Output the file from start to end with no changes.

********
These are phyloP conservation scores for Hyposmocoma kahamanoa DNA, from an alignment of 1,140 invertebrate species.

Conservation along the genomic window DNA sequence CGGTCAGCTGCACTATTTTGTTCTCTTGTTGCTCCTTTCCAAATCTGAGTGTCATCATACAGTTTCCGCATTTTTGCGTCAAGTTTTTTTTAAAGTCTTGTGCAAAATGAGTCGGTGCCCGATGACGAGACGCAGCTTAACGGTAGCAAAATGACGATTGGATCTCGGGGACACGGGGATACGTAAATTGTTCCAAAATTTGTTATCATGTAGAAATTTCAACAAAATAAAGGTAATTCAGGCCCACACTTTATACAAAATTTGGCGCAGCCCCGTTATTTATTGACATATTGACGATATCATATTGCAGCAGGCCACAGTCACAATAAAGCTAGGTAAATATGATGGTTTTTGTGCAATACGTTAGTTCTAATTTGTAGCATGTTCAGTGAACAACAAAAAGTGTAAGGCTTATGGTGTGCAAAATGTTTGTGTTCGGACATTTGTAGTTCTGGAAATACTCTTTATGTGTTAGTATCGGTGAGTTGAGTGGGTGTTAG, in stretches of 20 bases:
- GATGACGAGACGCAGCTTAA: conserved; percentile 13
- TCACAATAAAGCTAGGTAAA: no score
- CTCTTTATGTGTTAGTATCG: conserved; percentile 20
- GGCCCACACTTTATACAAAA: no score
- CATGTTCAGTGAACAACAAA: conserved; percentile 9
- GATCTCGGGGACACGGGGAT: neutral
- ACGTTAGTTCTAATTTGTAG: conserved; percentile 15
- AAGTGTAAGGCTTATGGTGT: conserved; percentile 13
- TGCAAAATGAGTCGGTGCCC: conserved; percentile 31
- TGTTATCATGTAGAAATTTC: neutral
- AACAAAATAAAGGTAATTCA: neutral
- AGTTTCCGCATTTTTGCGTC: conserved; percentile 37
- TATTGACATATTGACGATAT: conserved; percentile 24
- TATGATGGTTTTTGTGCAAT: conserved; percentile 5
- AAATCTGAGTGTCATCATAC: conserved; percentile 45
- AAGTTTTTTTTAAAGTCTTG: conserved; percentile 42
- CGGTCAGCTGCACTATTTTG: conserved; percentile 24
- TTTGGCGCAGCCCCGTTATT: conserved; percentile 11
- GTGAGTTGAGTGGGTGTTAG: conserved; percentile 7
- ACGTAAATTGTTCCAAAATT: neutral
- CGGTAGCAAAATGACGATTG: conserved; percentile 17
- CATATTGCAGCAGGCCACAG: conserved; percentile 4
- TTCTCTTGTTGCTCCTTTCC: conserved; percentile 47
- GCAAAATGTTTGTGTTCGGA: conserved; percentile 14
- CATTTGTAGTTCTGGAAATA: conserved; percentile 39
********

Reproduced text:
These are phyloP conservation scores for Hyposmocoma kahamanoa DNA, from an alignment of 1,140 invertebrate species.

Conservation along the genomic window DNA sequence CGGTCAGCTGCACTATTTTGTTCTCTTGTTGCTCCTTTCCAAATCTGAGTGTCATCATACAGTTTCCGCATTTTTGCGTCAAGTTTTTTTTAAAGTCTTGTGCAAAATGAGTCGGTGCCCGATGACGAGACGCAGCTTAACGGTAGCAAAATGACGATTGGATCTCGGGGACACGGGGATACGTAAATTGTTCCAAAATTTGTTATCATGTAGAAATTTCAACAAAATAAAGGTAATTCAGGCCCACACTTTATACAAAATTTGGCGCAGCCCCGTTATTTATTGACATATTGACGATATCATATTGCAGCAGGCCACAGTCACAATAAAGCTAGGTAAATATGATGGTTTTTGTGCAATACGTTAGTTCTAATTTGTAGCATGTTCAGTGAACAACAAAAAGTGTAAGGCTTATGGTGTGCAAAATGTTTGTGTTCGGACATTTGTAGTTCTGGAAATACTCTTTATGTGTTAGTATCGGTGAGTTGAGTGGGTGTTAG, in stretches of 20 bases:
- GATGACGAGACGCAGCTTAA: conserved; percentile 13
- TCACAATAAAGCTAGGTAAA: no score
- CTCTTTATGTGTTAGTATCG: conserved; percentile 20
- GGCCCACACTTTATACAAAA: no score
- CATGTTCAGTGAACAACAAA: conserved; percentile 9
- GATCTCGGGGACACGGGGAT: neutral
- ACGTTAGTTCTAATTTGTAG: conserved; percentile 15
- AAGTGTAAGGCTTATGGTGT: conserved; percentile 13
- TGCAAAATGAGTCGGTGCCC: conserved; percentile 31
- TGTTATCATGTAGAAATTTC: neutral
- AACAAAATAAAGGTAATTCA: neutral
- AGTTTCCGCATTTTTGCGTC: conserved; percentile 37
- TATTGACATATTGACGATAT: conserved; percentile 24
- TATGATGGTTTTTGTGCAAT: conserved; percentile 5
- AAATCTGAGTGTCATCATAC: conserved; percentile 45
- AAGTTTTTTTTAAAGTCTTG: conserved; percentile 42
- CGGTCAGCTGCACTATTTTG: conserved; percentile 24
- TTTGGCGCAGCCCCGTTATT: conserved; percentile 11
- GTGAGTTGAGTGGGTGTTAG: conserved; percentile 7
- ACGTAAATTGTTCCAAAATT: neutral
- CGGTAGCAAAATGACGATTG: conserved; percentile 17
- CATATTGCAGCAGGCCACAG: conserved; percentile 4
- TTCTCTTGTTGCTCCTTTCC: conserved; percentile 47
- GCAAAATGTTTGTGTTCGGA: conserved; percentile 14
- CATTTGTAGTTCTGGAAATA: conserved; percentile 39